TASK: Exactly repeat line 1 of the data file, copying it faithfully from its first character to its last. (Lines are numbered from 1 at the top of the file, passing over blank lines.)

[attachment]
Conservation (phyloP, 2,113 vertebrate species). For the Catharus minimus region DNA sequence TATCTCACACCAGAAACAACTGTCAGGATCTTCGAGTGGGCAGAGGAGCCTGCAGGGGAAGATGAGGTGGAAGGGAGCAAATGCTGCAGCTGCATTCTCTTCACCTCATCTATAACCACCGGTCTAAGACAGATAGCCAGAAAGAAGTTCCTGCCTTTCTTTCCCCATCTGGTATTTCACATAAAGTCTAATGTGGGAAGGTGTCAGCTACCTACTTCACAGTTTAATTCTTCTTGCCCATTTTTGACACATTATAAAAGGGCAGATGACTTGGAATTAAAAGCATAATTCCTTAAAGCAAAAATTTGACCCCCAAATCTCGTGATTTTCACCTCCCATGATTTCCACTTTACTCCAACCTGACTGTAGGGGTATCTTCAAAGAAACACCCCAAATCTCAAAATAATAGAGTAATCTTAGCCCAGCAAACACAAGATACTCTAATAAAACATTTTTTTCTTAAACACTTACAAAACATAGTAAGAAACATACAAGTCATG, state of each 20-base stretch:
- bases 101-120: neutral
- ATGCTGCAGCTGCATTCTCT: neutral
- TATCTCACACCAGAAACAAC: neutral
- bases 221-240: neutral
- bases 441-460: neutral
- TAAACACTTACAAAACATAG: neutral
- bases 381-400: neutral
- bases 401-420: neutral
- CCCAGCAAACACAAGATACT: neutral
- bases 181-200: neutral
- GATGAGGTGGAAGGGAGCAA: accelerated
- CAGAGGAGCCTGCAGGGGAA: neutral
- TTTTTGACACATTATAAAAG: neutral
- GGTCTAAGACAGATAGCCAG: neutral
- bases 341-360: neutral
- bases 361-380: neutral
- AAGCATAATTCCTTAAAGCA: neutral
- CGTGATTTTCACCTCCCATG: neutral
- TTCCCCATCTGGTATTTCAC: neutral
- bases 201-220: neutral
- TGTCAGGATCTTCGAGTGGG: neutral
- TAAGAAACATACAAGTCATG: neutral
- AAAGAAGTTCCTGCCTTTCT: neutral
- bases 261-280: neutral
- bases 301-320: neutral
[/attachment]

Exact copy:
Conservation (phyloP, 2,113 vertebrate species). For the Catharus minimus region DNA sequence TATCTCACACCAGAAACAACTGTCAGGATCTTCGAGTGGGCAGAGGAGCCTGCAGGGGAAGATGAGGTGGAAGGGAGCAAATGCTGCAGCTGCATTCTCTTCACCTCATCTATAACCACCGGTCTAAGACAGATAGCCAGAAAGAAGTTCCTGCCTTTCTTTCCCCATCTGGTATTTCACATAAAGTCTAATGTGGGAAGGTGTCAGCTACCTACTTCACAGTTTAATTCTTCTTGCCCATTTTTGACACATTATAAAAGGGCAGATGACTTGGAATTAAAAGCATAATTCCTTAAAGCAAAAATTTGACCCCCAAATCTCGTGATTTTCACCTCCCATGATTTCCACTTTACTCCAACCTGACTGTAGGGGTATCTTCAAAGAAACACCCCAAATCTCAAAATAATAGAGTAATCTTAGCCCAGCAAACACAAGATACTCTAATAAAACATTTTTTTCTTAAACACTTACAAAACATAGTAAGAAACATACAAGTCATG, state of each 20-base stretch: